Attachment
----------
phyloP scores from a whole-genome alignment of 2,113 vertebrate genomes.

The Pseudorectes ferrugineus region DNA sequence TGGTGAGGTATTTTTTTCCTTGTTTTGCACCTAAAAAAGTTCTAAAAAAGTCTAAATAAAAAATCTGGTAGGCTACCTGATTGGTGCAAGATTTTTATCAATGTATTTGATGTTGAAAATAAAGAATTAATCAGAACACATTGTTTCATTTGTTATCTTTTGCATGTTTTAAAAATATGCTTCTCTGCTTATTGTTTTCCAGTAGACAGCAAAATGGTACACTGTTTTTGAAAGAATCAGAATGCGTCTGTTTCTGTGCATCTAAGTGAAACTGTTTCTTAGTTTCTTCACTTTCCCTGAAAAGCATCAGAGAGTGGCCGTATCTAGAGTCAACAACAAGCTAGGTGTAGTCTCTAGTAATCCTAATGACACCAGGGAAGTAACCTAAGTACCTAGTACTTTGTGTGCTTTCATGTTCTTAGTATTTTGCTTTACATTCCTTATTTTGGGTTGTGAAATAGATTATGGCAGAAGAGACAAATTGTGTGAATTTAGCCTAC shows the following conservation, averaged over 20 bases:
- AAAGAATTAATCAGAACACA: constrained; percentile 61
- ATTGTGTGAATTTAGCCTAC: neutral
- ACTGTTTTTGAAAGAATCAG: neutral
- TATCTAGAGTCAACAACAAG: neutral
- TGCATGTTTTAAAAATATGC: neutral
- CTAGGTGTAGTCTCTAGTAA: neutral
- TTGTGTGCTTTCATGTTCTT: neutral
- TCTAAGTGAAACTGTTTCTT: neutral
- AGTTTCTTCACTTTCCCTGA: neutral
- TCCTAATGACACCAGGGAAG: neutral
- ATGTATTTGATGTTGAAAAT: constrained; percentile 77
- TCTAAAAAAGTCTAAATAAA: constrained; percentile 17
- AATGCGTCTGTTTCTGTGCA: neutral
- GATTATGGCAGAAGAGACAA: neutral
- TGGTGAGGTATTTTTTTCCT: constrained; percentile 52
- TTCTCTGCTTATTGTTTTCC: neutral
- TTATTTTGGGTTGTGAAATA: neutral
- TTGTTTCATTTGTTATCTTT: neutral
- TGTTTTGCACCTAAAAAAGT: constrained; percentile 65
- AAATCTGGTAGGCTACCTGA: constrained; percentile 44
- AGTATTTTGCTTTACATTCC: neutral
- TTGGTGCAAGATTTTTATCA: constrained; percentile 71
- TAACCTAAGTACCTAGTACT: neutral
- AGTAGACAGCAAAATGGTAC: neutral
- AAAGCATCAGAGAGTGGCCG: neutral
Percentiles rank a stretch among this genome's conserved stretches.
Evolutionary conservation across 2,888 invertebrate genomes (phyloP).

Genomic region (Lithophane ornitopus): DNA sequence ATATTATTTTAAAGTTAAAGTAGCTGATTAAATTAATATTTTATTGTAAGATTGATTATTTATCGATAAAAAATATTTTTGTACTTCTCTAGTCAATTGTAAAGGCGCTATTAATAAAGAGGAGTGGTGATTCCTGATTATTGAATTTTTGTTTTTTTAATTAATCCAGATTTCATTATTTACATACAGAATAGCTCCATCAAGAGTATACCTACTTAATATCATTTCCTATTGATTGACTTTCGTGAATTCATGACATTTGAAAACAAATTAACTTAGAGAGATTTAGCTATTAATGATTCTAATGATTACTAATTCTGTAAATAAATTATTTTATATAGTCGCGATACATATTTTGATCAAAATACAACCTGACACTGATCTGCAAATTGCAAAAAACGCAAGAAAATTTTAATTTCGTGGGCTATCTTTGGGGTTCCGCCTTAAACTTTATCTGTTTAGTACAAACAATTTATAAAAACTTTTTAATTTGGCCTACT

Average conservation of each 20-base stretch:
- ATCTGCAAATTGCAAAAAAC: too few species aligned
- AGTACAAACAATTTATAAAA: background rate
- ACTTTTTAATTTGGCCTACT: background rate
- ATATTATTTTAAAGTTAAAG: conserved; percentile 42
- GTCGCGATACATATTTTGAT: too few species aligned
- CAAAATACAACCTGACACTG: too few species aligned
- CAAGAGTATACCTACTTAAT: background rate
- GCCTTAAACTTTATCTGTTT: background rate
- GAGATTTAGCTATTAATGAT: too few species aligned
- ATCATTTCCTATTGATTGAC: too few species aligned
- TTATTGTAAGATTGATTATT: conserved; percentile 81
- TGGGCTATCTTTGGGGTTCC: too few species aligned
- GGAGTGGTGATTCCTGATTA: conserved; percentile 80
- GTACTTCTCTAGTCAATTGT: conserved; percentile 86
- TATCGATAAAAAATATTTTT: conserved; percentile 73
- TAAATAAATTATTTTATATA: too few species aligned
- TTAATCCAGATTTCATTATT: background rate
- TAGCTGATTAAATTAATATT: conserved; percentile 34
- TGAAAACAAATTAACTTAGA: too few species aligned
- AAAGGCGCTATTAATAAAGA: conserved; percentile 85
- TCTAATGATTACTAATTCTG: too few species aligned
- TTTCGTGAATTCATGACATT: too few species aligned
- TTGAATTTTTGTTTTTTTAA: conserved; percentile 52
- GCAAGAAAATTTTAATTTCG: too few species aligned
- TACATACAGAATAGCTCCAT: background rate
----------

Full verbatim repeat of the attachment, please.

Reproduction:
phyloP scores from a whole-genome alignment of 2,113 vertebrate genomes.

The Pseudorectes ferrugineus region DNA sequence TGGTGAGGTATTTTTTTCCTTGTTTTGCACCTAAAAAAGTTCTAAAAAAGTCTAAATAAAAAATCTGGTAGGCTACCTGATTGGTGCAAGATTTTTATCAATGTATTTGATGTTGAAAATAAAGAATTAATCAGAACACATTGTTTCATTTGTTATCTTTTGCATGTTTTAAAAATATGCTTCTCTGCTTATTGTTTTCCAGTAGACAGCAAAATGGTACACTGTTTTTGAAAGAATCAGAATGCGTCTGTTTCTGTGCATCTAAGTGAAACTGTTTCTTAGTTTCTTCACTTTCCCTGAAAAGCATCAGAGAGTGGCCGTATCTAGAGTCAACAACAAGCTAGGTGTAGTCTCTAGTAATCCTAATGACACCAGGGAAGTAACCTAAGTACCTAGTACTTTGTGTGCTTTCATGTTCTTAGTATTTTGCTTTACATTCCTTATTTTGGGTTGTGAAATAGATTATGGCAGAAGAGACAAATTGTGTGAATTTAGCCTAC shows the following conservation, averaged over 20 bases:
- AAAGAATTAATCAGAACACA: constrained; percentile 61
- ATTGTGTGAATTTAGCCTAC: neutral
- ACTGTTTTTGAAAGAATCAG: neutral
- TATCTAGAGTCAACAACAAG: neutral
- TGCATGTTTTAAAAATATGC: neutral
- CTAGGTGTAGTCTCTAGTAA: neutral
- TTGTGTGCTTTCATGTTCTT: neutral
- TCTAAGTGAAACTGTTTCTT: neutral
- AGTTTCTTCACTTTCCCTGA: neutral
- TCCTAATGACACCAGGGAAG: neutral
- ATGTATTTGATGTTGAAAAT: constrained; percentile 77
- TCTAAAAAAGTCTAAATAAA: constrained; percentile 17
- AATGCGTCTGTTTCTGTGCA: neutral
- GATTATGGCAGAAGAGACAA: neutral
- TGGTGAGGTATTTTTTTCCT: constrained; percentile 52
- TTCTCTGCTTATTGTTTTCC: neutral
- TTATTTTGGGTTGTGAAATA: neutral
- TTGTTTCATTTGTTATCTTT: neutral
- TGTTTTGCACCTAAAAAAGT: constrained; percentile 65
- AAATCTGGTAGGCTACCTGA: constrained; percentile 44
- AGTATTTTGCTTTACATTCC: neutral
- TTGGTGCAAGATTTTTATCA: constrained; percentile 71
- TAACCTAAGTACCTAGTACT: neutral
- AGTAGACAGCAAAATGGTAC: neutral
- AAAGCATCAGAGAGTGGCCG: neutral
Percentiles rank a stretch among this genome's conserved stretches.
Evolutionary conservation across 2,888 invertebrate genomes (phyloP).

Genomic region (Lithophane ornitopus): DNA sequence ATATTATTTTAAAGTTAAAGTAGCTGATTAAATTAATATTTTATTGTAAGATTGATTATTTATCGATAAAAAATATTTTTGTACTTCTCTAGTCAATTGTAAAGGCGCTATTAATAAAGAGGAGTGGTGATTCCTGATTATTGAATTTTTGTTTTTTTAATTAATCCAGATTTCATTATTTACATACAGAATAGCTCCATCAAGAGTATACCTACTTAATATCATTTCCTATTGATTGACTTTCGTGAATTCATGACATTTGAAAACAAATTAACTTAGAGAGATTTAGCTATTAATGATTCTAATGATTACTAATTCTGTAAATAAATTATTTTATATAGTCGCGATACATATTTTGATCAAAATACAACCTGACACTGATCTGCAAATTGCAAAAAACGCAAGAAAATTTTAATTTCGTGGGCTATCTTTGGGGTTCCGCCTTAAACTTTATCTGTTTAGTACAAACAATTTATAAAAACTTTTTAATTTGGCCTACT

Average conservation of each 20-base stretch:
- ATCTGCAAATTGCAAAAAAC: too few species aligned
- AGTACAAACAATTTATAAAA: background rate
- ACTTTTTAATTTGGCCTACT: background rate
- ATATTATTTTAAAGTTAAAG: conserved; percentile 42
- GTCGCGATACATATTTTGAT: too few species aligned
- CAAAATACAACCTGACACTG: too few species aligned
- CAAGAGTATACCTACTTAAT: background rate
- GCCTTAAACTTTATCTGTTT: background rate
- GAGATTTAGCTATTAATGAT: too few species aligned
- ATCATTTCCTATTGATTGAC: too few species aligned
- TTATTGTAAGATTGATTATT: conserved; percentile 81
- TGGGCTATCTTTGGGGTTCC: too few species aligned
- GGAGTGGTGATTCCTGATTA: conserved; percentile 80
- GTACTTCTCTAGTCAATTGT: conserved; percentile 86
- TATCGATAAAAAATATTTTT: conserved; percentile 73
- TAAATAAATTATTTTATATA: too few species aligned
- TTAATCCAGATTTCATTATT: background rate
- TAGCTGATTAAATTAATATT: conserved; percentile 34
- TGAAAACAAATTAACTTAGA: too few species aligned
- AAAGGCGCTATTAATAAAGA: conserved; percentile 85
- TCTAATGATTACTAATTCTG: too few species aligned
- TTTCGTGAATTCATGACATT: too few species aligned
- TTGAATTTTTGTTTTTTTAA: conserved; percentile 52
- GCAAGAAAATTTTAATTTCG: too few species aligned
- TACATACAGAATAGCTCCAT: background rate